Indeed, Mr Shanahan's remarks may even have caught the Chinese by surprise. Unlike the exchanges of the past, the military delegation from Beijing responded with a notably anodyne query about prospects for a "shared future".
None of this means that the US is easing up on its pressure on China, for which the Pentagon is both spear and shield if things really get worse. Just as India's Prime Minister Narendra Modi did last year on the morning of his keynote speech to the summit, Mr Shanahan also seemed to have dialled down the tenor of his remarks, perhaps as a concession to regional sentiment.
That said, he did not leave anyone in doubt about America's seriousness of purpose.
Many analysts, including military voices in Beijing, have recently pointed out that China's military expansion, particularly in the naval arena, outpaced that of every other major power.
Mr Shanahan had a counter to those who think Chinese military domination in the Indo-Pacific is inevitable.
Never before had the US Congress been so supportive of a presidency that was swivelling round to confront the threat to US dominance.
In the next fiscal year, the US would spend US$104 billion (S$143 billion) just on research and development alone, much of it aimed at "unique operational challenges in this theatre". This included artificial intelligence, hypersonics and laser. Another US$125 billion will go to operational readiness.
With 370,000 pairs of military-related boots in the region, 2000 aircraft, as well as 200 ships and submarines, the US Indo-Pacific Command has four times the assigned forces as any other geographical US command. And more is to come; including assets placed in space.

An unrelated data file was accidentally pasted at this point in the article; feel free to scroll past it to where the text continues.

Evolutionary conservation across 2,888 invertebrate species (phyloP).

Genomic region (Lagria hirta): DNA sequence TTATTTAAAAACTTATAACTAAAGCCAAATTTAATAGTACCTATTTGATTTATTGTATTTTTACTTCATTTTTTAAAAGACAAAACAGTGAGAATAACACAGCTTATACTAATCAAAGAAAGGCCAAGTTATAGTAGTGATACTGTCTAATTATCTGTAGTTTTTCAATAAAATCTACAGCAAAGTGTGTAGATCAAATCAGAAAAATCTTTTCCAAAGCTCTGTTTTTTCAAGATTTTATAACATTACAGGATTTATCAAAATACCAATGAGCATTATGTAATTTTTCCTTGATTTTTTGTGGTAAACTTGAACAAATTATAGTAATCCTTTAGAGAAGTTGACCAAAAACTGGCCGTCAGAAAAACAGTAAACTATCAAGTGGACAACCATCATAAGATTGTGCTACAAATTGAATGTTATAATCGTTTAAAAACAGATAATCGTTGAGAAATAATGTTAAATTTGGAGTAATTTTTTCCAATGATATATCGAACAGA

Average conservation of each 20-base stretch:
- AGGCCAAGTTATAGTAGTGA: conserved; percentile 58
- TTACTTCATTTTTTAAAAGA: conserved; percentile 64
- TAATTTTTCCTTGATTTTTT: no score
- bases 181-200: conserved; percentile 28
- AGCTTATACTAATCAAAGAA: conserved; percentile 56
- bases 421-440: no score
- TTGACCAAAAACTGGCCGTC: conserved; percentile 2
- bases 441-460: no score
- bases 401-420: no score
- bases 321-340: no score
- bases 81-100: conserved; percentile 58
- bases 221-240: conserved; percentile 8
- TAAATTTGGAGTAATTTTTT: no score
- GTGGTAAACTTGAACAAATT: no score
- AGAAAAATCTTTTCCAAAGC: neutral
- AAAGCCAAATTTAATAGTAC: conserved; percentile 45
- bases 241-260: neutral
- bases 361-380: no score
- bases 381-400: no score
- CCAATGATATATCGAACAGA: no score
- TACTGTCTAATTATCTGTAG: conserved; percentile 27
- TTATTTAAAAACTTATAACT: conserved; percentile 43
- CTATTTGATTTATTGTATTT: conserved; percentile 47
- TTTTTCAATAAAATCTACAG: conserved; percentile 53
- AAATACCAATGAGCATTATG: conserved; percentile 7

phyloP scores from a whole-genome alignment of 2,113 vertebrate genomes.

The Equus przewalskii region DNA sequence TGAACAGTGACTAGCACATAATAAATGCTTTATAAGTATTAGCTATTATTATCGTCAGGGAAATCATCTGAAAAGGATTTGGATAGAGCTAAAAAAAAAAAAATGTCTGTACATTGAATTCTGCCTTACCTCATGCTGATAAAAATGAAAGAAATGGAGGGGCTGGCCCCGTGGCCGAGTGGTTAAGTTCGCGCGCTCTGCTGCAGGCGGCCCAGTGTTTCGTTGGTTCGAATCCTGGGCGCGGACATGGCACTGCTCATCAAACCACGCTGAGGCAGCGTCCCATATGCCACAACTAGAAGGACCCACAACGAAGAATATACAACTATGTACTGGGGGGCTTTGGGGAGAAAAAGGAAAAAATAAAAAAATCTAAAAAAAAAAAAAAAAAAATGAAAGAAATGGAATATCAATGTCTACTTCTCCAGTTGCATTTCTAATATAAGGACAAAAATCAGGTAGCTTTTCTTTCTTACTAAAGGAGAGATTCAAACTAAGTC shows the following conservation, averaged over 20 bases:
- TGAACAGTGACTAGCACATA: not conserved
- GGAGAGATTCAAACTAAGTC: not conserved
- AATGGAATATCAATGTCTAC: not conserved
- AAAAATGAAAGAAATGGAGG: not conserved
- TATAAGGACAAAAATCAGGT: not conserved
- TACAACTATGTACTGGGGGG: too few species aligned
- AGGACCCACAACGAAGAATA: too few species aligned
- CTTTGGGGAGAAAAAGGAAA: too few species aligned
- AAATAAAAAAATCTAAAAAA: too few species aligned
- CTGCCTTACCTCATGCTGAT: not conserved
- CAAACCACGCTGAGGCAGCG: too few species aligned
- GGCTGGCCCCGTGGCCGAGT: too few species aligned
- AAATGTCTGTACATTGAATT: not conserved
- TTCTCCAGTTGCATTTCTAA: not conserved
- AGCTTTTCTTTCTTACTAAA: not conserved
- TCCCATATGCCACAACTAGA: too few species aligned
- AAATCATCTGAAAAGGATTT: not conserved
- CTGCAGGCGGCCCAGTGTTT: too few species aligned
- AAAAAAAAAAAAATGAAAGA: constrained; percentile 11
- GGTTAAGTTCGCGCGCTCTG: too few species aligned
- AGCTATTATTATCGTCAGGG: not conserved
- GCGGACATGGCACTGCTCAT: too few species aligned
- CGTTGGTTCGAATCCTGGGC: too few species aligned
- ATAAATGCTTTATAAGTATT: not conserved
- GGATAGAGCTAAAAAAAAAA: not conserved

"The highest-end, most capable assets are being placed in the Indo-Pacific - right where they belong," he said, describing the region as "our priority theatre".
The choice he presented to countries in the region was that they could choose to walk with the US, or face the emerging challenges alone. Partners who pursued interoperability with the US as part of a regional security network would be able to access much of these technologies as well as the US investments and progress that would accompany them.
Although the issues between the US and China will not go away, or be resolved too soon, the temperature was decidedly warmer when the US and Chinese delegations met at the ministerial lunch hosted by Singapore Defence Minister Ng Eng Hen.
Asean defence ministers present at the meeting came away significantly reassured and some had trouble believing that they were in the midst of what could well turn out to be a crisis yet.
"If it were a silent move, you would not know there was a dispute," said Mr Ng.
Yet, the issue remains that regardless of how sensible the top echelons of militaries are, at the end of the day they are but the sword arm of the commander-in-chief. In America's case that currently is the very unpredictable Donald Trump, who turns on allies and foes alike at whim.
Just this week for instance, his Department of Treasury accomplished the unbelievable when it put Singapore, which runs a large trade deficit with the US, on a watch list of countries that manipulate their currencies to gain an unfair trade advantage. Other nations on the list include treaty allies Japan and South Korea, as well as Vietnam and Malaysia.
This disconnect between economics and geopolitics is one of the bizarre aspects of the Trump administration's grand strategy.
Three years ago, then-Defence Secretary Ash Carter described the Trans-Pacific Partnership, a high quality trade deal, as the economic equivalent of having one more aircraft carrier battle group.
Then Mr Trump came along and pulled the US out of TPP on his first day in office.